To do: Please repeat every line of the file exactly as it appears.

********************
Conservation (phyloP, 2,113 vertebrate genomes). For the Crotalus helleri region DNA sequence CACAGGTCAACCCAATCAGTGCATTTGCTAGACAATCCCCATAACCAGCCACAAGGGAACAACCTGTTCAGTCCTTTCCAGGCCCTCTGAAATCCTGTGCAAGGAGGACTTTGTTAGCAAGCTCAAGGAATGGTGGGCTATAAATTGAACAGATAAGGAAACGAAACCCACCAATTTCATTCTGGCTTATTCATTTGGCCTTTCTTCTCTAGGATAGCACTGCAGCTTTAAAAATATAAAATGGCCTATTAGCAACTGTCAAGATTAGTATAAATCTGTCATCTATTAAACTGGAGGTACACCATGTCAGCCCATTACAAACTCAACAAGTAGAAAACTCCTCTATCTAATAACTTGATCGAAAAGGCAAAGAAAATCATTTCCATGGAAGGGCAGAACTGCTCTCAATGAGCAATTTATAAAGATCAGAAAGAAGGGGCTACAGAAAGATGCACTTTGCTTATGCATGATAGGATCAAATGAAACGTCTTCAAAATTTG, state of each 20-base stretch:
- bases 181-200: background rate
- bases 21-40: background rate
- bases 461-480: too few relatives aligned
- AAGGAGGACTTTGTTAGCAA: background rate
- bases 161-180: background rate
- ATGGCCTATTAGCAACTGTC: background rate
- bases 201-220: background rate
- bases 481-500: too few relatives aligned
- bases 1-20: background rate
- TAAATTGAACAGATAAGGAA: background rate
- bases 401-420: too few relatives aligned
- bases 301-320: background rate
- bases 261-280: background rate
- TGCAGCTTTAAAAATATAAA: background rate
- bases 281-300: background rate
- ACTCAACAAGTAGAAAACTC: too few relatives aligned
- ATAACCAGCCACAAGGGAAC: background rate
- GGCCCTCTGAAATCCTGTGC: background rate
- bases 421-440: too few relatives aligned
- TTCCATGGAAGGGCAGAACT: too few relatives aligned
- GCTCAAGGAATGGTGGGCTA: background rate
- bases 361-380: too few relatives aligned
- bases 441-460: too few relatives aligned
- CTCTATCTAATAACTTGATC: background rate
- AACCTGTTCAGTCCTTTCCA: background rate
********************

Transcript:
Conservation (phyloP, 2,113 vertebrate genomes). For the Crotalus helleri region DNA sequence CACAGGTCAACCCAATCAGTGCATTTGCTAGACAATCCCCATAACCAGCCACAAGGGAACAACCTGTTCAGTCCTTTCCAGGCCCTCTGAAATCCTGTGCAAGGAGGACTTTGTTAGCAAGCTCAAGGAATGGTGGGCTATAAATTGAACAGATAAGGAAACGAAACCCACCAATTTCATTCTGGCTTATTCATTTGGCCTTTCTTCTCTAGGATAGCACTGCAGCTTTAAAAATATAAAATGGCCTATTAGCAACTGTCAAGATTAGTATAAATCTGTCATCTATTAAACTGGAGGTACACCATGTCAGCCCATTACAAACTCAACAAGTAGAAAACTCCTCTATCTAATAACTTGATCGAAAAGGCAAAGAAAATCATTTCCATGGAAGGGCAGAACTGCTCTCAATGAGCAATTTATAAAGATCAGAAAGAAGGGGCTACAGAAAGATGCACTTTGCTTATGCATGATAGGATCAAATGAAACGTCTTCAAAATTTG, state of each 20-base stretch:
- bases 181-200: background rate
- bases 21-40: background rate
- bases 461-480: too few relatives aligned
- AAGGAGGACTTTGTTAGCAA: background rate
- bases 161-180: background rate
- ATGGCCTATTAGCAACTGTC: background rate
- bases 201-220: background rate
- bases 481-500: too few relatives aligned
- bases 1-20: background rate
- TAAATTGAACAGATAAGGAA: background rate
- bases 401-420: too few relatives aligned
- bases 301-320: background rate
- bases 261-280: background rate
- TGCAGCTTTAAAAATATAAA: background rate
- bases 281-300: background rate
- ACTCAACAAGTAGAAAACTC: too few relatives aligned
- ATAACCAGCCACAAGGGAAC: background rate
- GGCCCTCTGAAATCCTGTGC: background rate
- bases 421-440: too few relatives aligned
- TTCCATGGAAGGGCAGAACT: too few relatives aligned
- GCTCAAGGAATGGTGGGCTA: background rate
- bases 361-380: too few relatives aligned
- bases 441-460: too few relatives aligned
- CTCTATCTAATAACTTGATC: background rate
- AACCTGTTCAGTCCTTTCCA: background rate